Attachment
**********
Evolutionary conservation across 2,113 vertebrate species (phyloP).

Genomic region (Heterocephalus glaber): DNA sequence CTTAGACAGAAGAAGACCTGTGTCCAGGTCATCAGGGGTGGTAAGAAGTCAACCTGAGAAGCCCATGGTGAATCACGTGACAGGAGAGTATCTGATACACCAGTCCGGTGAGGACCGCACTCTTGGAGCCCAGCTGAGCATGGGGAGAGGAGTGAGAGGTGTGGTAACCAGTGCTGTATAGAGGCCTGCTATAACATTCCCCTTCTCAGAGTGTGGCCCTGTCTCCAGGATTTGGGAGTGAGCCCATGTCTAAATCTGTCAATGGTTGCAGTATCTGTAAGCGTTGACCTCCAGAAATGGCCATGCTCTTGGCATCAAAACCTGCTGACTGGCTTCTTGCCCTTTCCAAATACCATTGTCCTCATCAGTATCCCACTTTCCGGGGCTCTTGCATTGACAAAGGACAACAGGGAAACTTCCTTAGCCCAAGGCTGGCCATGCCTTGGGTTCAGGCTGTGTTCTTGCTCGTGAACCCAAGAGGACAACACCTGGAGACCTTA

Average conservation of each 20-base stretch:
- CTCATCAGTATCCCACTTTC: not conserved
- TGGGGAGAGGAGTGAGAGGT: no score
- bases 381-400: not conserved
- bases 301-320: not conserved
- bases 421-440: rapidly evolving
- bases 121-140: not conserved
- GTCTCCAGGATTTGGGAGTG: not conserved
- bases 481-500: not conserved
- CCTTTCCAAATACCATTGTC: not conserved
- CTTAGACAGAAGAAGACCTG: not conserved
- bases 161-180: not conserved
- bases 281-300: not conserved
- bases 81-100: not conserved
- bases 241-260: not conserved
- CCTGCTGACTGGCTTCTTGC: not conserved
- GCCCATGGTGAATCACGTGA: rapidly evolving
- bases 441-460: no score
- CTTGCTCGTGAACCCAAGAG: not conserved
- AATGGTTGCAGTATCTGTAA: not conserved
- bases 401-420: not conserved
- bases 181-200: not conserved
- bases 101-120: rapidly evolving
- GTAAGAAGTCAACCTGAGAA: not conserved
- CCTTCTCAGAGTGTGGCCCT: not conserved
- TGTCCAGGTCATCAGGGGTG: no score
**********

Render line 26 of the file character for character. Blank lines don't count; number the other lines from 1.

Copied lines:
- GTAAGAAGTCAACCTGAGAA: not conserved